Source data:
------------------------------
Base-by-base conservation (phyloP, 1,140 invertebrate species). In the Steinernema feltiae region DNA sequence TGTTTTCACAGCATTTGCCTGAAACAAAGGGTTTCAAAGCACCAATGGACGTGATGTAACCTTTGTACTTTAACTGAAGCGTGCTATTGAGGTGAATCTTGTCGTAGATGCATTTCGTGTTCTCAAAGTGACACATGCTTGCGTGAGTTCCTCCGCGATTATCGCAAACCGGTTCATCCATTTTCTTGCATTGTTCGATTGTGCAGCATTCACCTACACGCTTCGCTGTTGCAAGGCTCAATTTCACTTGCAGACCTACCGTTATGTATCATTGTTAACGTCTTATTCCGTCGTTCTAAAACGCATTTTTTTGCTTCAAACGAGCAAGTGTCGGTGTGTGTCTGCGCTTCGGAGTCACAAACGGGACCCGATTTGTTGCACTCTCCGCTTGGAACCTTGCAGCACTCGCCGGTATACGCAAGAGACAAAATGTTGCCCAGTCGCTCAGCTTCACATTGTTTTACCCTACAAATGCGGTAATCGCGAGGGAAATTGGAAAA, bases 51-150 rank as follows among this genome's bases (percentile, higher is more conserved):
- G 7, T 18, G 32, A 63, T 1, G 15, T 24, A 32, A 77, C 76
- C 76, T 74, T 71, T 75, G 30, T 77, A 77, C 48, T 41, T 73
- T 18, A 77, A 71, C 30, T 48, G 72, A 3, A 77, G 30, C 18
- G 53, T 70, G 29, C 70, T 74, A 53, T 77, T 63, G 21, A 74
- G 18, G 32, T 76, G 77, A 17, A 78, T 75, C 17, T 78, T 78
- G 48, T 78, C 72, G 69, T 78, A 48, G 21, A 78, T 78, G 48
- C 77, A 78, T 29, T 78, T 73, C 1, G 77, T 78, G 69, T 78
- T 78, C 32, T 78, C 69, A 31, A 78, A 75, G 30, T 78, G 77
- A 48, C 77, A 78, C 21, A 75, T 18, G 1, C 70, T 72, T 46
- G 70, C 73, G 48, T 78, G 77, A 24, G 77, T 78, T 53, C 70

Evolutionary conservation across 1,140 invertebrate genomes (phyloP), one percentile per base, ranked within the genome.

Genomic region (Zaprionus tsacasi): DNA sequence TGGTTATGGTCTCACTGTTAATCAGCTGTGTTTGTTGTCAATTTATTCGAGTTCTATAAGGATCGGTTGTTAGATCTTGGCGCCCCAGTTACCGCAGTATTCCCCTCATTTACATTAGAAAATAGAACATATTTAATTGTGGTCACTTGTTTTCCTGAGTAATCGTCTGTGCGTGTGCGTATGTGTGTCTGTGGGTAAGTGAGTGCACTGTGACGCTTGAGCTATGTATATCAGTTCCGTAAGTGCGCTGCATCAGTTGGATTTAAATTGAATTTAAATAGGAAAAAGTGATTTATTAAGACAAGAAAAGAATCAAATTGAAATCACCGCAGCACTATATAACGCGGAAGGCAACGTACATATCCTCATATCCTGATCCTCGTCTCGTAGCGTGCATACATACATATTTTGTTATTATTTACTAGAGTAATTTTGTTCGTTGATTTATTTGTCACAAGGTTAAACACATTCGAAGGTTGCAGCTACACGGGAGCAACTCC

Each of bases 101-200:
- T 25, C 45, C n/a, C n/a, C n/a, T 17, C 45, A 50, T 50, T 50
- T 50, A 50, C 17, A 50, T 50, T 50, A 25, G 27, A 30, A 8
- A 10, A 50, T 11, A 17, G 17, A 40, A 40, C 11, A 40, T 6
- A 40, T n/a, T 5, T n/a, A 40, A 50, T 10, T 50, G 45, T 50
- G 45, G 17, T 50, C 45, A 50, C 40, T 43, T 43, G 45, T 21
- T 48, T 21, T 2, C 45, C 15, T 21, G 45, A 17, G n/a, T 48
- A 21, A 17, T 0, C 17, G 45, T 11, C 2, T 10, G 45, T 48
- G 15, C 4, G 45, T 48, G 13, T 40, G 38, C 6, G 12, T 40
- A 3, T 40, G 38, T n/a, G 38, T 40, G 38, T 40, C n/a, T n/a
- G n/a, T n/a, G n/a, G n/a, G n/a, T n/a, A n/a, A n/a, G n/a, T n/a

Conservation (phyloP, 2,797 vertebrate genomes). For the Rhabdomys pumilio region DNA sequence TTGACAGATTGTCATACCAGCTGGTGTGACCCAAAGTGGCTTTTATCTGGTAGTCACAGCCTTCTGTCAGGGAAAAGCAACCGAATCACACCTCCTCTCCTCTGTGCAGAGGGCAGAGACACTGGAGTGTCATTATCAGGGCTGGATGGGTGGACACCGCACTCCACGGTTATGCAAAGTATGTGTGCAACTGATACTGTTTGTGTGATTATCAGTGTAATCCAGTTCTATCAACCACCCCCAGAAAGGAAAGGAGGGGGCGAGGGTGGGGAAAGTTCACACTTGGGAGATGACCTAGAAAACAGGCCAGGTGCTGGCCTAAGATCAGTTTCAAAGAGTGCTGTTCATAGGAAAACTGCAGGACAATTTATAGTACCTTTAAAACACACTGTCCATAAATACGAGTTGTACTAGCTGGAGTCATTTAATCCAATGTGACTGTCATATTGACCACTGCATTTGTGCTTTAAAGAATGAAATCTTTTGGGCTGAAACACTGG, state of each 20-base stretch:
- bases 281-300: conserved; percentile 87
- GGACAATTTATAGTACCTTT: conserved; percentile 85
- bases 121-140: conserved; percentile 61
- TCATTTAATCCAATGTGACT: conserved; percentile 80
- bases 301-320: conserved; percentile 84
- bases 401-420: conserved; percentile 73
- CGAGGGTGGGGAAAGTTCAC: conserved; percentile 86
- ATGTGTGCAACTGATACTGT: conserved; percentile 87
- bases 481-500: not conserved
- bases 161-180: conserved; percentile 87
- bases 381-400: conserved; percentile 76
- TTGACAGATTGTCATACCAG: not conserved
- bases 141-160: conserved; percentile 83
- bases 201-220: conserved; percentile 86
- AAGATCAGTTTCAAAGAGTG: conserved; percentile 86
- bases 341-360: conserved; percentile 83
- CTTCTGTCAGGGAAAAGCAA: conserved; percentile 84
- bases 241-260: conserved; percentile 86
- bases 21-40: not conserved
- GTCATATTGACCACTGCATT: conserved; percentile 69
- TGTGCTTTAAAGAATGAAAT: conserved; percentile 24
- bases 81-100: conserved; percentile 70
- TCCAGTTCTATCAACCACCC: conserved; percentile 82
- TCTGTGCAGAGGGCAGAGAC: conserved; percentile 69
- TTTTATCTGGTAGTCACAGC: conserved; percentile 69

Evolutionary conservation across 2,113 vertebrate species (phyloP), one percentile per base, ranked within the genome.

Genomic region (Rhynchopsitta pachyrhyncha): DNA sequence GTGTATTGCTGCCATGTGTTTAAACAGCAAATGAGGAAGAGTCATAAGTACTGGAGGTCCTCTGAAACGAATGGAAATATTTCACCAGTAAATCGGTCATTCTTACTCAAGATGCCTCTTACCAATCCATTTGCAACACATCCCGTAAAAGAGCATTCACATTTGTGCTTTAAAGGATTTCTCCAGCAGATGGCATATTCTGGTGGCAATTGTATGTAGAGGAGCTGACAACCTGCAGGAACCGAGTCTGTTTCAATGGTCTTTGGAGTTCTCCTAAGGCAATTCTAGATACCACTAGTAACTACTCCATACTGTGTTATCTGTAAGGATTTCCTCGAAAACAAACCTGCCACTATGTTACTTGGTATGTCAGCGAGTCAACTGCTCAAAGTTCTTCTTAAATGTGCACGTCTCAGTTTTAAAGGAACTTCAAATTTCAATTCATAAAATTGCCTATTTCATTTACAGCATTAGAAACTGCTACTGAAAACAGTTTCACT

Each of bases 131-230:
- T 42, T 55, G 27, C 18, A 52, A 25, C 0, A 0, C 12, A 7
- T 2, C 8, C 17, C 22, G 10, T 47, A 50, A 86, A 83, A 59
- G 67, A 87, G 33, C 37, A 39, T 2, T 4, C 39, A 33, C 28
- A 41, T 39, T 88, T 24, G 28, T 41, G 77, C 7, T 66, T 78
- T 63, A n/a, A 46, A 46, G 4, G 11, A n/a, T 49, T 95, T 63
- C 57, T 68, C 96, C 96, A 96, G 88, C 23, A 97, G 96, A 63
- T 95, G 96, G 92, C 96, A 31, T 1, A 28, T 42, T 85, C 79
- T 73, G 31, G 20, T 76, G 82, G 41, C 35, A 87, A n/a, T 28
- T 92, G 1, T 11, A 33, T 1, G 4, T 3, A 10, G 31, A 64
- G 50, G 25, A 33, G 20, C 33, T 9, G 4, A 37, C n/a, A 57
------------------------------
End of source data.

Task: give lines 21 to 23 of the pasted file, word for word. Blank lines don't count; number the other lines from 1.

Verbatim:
- A 21, A 17, T 0, C 17, G 45, T 11, C 2, T 10, G 45, T 48
- G 15, C 4, G 45, T 48, G 13, T 40, G 38, C 6, G 12, T 40
- A 3, T 40, G 38, T n/a, G 38, T 40, G 38, T 40, C n/a, T n/a